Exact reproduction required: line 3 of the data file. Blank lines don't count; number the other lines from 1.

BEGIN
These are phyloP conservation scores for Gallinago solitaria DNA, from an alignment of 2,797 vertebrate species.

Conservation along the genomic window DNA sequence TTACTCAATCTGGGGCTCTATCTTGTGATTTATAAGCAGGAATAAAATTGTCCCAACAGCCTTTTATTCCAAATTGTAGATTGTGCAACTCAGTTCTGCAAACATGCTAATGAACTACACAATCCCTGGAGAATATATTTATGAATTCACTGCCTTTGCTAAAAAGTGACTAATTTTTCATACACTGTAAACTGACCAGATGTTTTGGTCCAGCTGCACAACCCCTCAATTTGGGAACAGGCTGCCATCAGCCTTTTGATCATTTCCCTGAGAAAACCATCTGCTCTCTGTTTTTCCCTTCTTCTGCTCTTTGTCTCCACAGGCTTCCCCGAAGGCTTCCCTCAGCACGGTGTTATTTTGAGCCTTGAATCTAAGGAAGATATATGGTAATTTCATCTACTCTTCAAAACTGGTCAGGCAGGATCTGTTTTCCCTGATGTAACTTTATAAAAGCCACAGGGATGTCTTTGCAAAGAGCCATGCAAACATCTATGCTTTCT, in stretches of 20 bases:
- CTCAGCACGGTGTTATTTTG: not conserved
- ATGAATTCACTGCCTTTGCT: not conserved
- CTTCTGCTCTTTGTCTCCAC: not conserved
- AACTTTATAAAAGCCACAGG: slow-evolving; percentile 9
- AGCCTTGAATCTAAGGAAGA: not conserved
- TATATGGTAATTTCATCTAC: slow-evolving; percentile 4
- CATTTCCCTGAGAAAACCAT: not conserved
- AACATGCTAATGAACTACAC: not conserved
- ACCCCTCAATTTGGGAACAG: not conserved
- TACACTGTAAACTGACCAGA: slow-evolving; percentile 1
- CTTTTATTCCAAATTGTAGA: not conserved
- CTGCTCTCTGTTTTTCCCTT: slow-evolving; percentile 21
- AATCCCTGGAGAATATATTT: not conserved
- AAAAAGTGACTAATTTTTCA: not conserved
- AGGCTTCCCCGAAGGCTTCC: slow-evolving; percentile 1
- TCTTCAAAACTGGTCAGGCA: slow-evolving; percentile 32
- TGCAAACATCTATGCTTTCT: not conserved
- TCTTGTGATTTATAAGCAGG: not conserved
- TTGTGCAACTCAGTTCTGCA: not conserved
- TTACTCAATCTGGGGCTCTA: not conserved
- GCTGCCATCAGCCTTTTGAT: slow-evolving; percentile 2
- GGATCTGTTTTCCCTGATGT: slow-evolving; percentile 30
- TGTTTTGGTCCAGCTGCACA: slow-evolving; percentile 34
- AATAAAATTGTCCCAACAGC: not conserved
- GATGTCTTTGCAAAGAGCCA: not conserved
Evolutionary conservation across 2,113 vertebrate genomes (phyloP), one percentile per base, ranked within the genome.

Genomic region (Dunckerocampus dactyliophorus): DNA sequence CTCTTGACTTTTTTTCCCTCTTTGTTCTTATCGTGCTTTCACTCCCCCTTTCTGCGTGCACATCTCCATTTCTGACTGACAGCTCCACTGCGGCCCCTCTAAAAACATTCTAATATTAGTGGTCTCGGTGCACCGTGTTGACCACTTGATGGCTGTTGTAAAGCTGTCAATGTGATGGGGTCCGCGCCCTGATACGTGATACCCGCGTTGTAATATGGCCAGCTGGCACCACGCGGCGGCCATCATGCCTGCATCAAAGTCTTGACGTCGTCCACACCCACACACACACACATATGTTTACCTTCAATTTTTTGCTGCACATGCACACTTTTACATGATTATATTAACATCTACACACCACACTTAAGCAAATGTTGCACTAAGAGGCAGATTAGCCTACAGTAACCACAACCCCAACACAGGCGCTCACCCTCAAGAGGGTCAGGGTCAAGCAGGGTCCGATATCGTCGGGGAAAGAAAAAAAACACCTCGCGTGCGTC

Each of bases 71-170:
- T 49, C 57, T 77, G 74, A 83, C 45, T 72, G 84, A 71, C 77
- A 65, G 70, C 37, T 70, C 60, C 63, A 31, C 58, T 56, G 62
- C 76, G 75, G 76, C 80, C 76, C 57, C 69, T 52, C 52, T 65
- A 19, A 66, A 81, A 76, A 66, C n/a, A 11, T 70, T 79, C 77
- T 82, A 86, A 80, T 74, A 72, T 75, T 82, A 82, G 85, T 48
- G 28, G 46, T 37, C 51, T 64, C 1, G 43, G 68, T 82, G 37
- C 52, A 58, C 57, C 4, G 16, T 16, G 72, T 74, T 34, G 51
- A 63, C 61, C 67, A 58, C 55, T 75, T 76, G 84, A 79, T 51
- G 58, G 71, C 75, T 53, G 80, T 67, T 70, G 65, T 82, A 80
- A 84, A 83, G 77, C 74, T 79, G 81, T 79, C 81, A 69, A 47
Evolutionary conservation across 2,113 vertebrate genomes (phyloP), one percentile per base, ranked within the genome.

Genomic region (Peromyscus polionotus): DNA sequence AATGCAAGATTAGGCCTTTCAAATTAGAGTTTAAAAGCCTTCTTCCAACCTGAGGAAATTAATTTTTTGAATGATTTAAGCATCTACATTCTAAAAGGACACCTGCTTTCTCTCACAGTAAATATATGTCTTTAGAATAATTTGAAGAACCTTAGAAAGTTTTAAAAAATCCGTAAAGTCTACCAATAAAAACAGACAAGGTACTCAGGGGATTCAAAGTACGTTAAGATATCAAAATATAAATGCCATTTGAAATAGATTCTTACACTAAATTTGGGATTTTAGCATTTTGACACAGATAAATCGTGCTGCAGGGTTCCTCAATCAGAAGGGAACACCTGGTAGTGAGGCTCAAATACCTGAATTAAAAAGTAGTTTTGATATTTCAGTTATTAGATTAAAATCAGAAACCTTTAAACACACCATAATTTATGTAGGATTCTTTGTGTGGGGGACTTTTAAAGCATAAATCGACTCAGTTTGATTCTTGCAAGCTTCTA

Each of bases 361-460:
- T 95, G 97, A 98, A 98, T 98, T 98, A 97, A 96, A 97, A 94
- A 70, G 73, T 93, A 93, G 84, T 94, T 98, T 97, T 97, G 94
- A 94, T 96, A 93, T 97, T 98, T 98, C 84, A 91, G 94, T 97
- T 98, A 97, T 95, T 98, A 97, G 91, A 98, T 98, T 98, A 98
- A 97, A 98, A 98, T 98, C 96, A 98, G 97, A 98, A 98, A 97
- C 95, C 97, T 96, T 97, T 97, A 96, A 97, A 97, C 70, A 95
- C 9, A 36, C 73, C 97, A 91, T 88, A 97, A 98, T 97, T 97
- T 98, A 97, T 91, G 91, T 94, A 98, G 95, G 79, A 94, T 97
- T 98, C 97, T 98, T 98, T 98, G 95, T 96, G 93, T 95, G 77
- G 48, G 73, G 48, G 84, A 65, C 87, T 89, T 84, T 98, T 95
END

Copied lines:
- CTCAGCACGGTGTTATTTTG: not conserved